LONDON (Reuters) – An increasing number of freight groups rejected contracts to move goods from France into Britain in the second week of January, while prices rose, according to data that shows the impact of Brexit and COVID-19 on UK trade.
Transporeon, a German software company that provides a network for suppliers, retailers, shippers and more than 100,000 logistics service providers, said prices were up 47% compared with the third quarter in 2020.
Prices had been up 39% in the first week of January. The third quarter of 2020 was chosen to reflect the most normal trade levels with regards to COVID-19 turbulence last year.
The data also shows that freight forwarders, the companies that book truckers or other modes of transport to move goods on behalf of suppliers, are rejecting jobs from companies they are contracted to serve, when it comes to moving goods to Britain.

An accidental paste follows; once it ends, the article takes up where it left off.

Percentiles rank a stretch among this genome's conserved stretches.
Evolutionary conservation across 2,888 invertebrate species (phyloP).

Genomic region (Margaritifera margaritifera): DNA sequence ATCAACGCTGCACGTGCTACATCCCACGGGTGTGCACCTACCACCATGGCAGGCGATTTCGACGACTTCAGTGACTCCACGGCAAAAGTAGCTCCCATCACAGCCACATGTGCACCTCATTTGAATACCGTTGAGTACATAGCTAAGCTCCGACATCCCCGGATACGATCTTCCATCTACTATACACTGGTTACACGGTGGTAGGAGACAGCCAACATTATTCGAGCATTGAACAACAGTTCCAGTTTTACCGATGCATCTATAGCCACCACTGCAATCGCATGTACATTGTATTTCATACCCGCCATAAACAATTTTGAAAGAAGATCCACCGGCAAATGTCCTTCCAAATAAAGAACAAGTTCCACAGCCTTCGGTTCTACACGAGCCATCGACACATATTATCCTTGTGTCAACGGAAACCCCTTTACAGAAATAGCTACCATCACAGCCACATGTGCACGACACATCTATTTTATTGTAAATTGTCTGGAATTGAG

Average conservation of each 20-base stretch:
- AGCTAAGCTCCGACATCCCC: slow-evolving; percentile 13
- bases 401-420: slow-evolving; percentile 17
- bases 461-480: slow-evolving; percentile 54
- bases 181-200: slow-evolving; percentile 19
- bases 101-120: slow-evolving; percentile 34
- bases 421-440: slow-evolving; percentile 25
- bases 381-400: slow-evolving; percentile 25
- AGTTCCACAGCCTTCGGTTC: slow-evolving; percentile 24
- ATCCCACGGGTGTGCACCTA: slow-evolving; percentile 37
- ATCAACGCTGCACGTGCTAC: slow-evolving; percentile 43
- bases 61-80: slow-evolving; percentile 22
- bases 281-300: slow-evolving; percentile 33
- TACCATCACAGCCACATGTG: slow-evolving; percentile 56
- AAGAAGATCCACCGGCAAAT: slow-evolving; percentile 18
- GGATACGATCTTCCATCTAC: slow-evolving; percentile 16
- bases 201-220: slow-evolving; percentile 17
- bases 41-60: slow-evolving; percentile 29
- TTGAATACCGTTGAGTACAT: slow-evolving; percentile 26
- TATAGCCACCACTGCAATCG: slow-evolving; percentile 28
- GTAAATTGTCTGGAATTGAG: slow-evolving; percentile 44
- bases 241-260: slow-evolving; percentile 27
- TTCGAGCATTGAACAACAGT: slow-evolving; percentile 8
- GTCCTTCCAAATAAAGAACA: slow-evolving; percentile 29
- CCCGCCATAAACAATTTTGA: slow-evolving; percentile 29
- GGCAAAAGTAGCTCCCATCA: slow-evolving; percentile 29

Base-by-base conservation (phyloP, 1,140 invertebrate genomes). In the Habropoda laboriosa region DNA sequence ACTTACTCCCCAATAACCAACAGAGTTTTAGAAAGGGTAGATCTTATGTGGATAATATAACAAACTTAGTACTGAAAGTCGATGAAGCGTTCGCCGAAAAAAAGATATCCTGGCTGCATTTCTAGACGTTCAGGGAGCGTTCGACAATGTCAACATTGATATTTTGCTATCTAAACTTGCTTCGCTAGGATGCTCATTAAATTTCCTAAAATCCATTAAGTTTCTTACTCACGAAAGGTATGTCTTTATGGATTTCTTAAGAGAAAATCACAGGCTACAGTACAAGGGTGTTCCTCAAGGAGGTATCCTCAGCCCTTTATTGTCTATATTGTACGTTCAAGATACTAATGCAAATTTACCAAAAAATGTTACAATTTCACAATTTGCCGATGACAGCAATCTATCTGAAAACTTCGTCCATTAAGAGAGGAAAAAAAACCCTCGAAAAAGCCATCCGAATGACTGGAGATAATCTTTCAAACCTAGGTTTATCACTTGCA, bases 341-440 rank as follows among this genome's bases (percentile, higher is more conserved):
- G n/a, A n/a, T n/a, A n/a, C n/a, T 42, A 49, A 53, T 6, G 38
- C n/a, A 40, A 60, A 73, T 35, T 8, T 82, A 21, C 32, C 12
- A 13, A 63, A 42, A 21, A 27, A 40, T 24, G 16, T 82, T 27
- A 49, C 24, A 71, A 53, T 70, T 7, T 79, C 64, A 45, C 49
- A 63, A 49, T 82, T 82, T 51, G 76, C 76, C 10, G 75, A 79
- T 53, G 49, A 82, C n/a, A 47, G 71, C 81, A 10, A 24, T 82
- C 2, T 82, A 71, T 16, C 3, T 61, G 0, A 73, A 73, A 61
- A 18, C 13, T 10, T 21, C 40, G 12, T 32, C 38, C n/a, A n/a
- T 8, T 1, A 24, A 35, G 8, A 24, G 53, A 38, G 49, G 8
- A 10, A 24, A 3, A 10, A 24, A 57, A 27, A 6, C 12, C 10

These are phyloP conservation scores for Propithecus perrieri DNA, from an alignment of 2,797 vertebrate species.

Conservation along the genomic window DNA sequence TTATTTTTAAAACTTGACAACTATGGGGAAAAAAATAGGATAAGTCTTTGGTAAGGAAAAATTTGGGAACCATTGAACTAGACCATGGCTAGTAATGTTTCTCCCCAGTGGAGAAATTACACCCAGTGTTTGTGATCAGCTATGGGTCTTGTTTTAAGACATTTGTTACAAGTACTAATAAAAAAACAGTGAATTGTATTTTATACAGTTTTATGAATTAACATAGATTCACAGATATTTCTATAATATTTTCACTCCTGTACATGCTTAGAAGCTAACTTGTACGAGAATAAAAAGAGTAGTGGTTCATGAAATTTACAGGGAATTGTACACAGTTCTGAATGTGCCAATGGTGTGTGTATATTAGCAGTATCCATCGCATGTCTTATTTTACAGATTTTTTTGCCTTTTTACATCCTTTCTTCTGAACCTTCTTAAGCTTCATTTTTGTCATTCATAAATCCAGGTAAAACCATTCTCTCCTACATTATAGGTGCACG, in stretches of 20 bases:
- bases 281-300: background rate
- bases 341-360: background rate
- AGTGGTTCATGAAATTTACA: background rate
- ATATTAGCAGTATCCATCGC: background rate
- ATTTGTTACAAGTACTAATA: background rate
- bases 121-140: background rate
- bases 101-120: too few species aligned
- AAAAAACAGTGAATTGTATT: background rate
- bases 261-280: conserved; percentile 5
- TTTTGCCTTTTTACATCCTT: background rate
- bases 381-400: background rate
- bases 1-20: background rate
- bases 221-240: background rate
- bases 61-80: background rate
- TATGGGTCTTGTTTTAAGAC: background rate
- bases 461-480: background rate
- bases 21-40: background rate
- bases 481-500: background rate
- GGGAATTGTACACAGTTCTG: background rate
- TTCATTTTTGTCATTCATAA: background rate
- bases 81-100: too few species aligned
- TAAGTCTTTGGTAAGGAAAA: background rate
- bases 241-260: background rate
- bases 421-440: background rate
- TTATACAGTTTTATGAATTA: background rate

In the second week of January the rejection rate was up 168% on Q3, 2020, compared with the 102% jump it recorded in the first calendar week of the year.
The data backs up what UK freight forwarders have been telling Reuters, that many European drivers are refusing to come to Britain after Brexit. And that prices are soaring.
Businesses across Britain have struggled to export goods into Europe since the UK left the EU’s orbit, particularly small firms unaccustomed to filling in lengthy declarations and food producers having to secure health certificates.
Lorry drivers were also incensed in December when France shut the border to Britain to contain a new infectious variant of the coronavirus, and then demanded negative COVID-19 tests, leaving thousands stranded in Britain over Christmas.
The haulage industry estimates that around 80% of truck drivers operating between Britain and France are employed by European firms.
Transporeon said freight forwarders had also rejected jobs to move goods from Germany, Italy and Poland into Britain.
Reporting by Kate Holton; editing by Jonathan Oatis
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